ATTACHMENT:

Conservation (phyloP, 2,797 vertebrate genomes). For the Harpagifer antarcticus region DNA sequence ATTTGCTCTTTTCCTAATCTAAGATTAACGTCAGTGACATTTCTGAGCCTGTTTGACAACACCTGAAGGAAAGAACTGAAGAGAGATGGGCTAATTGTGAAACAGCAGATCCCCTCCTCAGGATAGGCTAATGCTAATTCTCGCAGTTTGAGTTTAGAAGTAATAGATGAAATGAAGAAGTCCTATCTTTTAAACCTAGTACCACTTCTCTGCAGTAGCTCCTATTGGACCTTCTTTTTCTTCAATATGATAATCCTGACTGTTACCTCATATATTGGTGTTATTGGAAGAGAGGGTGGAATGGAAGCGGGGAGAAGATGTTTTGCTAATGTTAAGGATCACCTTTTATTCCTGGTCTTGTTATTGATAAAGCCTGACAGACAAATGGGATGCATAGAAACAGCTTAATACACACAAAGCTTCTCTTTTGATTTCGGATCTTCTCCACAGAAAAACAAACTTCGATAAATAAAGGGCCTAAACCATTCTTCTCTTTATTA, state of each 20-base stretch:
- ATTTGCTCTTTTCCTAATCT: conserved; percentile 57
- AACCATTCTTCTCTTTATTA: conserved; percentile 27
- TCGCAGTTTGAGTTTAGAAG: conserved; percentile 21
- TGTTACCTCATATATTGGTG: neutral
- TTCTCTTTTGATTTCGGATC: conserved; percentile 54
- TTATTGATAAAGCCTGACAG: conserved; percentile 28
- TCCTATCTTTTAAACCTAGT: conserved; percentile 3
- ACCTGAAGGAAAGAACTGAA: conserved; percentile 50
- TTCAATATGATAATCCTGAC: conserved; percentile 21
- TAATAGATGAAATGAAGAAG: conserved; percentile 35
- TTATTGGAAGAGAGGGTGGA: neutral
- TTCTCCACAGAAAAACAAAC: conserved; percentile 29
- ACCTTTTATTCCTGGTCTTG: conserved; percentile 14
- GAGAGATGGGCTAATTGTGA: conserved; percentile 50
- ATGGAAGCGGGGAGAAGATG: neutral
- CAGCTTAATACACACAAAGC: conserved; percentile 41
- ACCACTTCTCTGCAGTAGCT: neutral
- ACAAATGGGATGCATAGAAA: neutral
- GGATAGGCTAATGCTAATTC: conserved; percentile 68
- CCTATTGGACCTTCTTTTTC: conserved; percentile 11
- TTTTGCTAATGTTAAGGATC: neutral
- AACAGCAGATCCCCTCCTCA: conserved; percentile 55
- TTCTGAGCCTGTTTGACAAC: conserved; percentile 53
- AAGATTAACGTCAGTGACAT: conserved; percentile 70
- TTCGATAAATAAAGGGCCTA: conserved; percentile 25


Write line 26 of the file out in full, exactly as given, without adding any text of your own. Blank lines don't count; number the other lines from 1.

- TTCGATAAATAAAGGGCCTA: conserved; percentile 25